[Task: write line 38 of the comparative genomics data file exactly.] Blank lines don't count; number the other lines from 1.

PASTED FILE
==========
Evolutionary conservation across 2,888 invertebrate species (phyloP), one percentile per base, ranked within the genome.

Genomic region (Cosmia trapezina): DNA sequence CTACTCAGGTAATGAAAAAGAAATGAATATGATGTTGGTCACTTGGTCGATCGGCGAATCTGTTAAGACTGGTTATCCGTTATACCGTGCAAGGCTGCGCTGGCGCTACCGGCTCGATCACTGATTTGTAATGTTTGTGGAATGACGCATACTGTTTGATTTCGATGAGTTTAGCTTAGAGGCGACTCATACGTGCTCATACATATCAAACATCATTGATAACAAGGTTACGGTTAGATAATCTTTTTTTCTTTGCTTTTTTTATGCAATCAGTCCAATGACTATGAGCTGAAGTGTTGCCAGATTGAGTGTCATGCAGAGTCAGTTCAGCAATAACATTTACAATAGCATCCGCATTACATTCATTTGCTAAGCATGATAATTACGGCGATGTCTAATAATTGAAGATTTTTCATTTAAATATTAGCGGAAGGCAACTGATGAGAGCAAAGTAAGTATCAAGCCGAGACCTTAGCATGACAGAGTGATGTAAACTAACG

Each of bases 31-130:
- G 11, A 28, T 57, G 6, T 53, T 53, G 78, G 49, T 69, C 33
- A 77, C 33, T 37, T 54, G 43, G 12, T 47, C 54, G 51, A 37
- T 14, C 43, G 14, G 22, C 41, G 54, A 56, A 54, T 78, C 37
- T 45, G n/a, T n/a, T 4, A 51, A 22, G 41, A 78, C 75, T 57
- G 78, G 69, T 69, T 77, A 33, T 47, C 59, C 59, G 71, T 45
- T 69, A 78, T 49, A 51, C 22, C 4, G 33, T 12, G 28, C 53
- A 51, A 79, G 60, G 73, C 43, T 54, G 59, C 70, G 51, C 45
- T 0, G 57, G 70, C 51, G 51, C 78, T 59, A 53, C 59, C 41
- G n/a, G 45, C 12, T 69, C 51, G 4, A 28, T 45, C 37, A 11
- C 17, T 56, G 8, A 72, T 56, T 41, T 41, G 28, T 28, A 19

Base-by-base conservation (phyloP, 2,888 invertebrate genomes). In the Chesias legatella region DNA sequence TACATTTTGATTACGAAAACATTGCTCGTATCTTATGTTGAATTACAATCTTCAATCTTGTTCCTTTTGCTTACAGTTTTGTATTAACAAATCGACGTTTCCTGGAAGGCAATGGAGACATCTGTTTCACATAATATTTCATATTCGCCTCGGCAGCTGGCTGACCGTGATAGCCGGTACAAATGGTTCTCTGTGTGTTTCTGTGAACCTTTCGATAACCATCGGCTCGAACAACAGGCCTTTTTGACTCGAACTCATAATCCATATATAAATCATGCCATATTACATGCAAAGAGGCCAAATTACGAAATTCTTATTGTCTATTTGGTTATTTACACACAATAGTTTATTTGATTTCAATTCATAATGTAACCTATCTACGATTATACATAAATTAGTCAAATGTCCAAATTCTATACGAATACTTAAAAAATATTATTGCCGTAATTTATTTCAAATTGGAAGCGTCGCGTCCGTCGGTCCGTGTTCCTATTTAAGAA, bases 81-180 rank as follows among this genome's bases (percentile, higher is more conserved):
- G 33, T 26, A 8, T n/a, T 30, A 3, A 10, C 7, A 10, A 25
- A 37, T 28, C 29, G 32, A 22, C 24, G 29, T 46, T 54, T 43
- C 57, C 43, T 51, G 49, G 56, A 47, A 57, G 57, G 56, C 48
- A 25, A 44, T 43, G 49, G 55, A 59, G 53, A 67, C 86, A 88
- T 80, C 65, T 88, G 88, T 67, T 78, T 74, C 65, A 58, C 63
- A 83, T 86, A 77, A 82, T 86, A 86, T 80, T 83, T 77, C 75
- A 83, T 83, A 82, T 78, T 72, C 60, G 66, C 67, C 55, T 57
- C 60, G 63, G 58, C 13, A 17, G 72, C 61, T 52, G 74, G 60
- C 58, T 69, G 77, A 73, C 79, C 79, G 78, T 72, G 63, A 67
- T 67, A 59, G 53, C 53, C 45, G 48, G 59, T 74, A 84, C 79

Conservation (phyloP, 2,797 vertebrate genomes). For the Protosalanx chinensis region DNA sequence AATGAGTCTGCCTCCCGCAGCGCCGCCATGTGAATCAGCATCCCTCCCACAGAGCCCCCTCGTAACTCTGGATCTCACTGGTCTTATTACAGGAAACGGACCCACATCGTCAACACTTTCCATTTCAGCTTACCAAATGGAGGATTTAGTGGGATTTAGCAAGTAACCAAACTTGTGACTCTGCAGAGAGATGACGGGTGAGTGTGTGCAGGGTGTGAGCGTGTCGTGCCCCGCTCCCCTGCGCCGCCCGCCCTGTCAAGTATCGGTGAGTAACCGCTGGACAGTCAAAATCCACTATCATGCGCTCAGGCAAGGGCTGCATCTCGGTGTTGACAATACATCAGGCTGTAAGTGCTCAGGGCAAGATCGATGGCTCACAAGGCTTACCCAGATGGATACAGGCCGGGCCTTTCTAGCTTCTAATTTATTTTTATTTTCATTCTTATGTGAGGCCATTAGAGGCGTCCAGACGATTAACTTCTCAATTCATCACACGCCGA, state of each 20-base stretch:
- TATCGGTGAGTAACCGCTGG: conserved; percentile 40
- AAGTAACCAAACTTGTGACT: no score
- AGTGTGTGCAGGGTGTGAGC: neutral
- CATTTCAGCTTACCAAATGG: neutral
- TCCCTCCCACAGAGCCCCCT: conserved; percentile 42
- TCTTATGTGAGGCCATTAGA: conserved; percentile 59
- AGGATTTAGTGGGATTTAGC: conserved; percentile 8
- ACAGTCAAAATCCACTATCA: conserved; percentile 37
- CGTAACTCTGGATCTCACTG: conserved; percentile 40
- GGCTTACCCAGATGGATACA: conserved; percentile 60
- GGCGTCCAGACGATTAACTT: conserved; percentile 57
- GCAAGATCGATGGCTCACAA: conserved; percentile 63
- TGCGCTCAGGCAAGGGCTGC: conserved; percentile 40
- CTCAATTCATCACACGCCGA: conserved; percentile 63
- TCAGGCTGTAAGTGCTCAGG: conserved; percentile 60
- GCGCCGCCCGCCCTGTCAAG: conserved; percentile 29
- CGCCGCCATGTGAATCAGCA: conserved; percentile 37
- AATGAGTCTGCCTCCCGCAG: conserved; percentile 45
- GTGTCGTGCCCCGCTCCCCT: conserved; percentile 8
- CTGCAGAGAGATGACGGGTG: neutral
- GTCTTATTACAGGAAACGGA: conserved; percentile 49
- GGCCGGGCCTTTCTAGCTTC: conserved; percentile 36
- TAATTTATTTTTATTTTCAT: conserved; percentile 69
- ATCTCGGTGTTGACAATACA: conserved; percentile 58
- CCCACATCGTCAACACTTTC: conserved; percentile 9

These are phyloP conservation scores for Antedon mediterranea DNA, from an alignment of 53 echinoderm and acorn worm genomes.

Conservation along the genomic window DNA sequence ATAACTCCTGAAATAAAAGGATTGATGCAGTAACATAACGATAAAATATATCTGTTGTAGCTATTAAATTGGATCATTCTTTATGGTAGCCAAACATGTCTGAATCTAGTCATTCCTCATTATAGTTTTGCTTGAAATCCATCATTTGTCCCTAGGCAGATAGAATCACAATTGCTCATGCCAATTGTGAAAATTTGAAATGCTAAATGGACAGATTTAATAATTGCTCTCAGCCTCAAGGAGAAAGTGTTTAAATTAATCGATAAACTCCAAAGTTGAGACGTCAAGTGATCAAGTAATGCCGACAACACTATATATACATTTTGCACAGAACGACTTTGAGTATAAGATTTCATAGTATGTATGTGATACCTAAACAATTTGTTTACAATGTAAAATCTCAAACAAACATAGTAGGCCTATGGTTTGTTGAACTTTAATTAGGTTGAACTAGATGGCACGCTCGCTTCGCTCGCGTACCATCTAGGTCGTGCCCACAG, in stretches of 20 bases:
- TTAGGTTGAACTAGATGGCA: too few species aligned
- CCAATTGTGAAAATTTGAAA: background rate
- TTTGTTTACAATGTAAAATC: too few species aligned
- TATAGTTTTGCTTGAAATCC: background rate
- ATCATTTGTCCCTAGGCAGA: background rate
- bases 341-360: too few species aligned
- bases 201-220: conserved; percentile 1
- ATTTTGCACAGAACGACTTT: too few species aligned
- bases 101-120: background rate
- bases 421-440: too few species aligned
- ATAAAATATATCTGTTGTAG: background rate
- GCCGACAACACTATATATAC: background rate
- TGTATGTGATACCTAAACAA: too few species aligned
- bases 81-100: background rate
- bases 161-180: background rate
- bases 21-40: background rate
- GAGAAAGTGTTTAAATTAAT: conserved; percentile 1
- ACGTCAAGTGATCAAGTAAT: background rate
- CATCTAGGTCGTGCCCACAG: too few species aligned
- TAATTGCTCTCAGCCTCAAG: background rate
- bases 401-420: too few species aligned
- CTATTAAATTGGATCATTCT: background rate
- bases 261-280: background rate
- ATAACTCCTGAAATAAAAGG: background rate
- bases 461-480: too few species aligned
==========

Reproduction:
- TGCGCTCAGGCAAGGGCTGC: conserved; percentile 40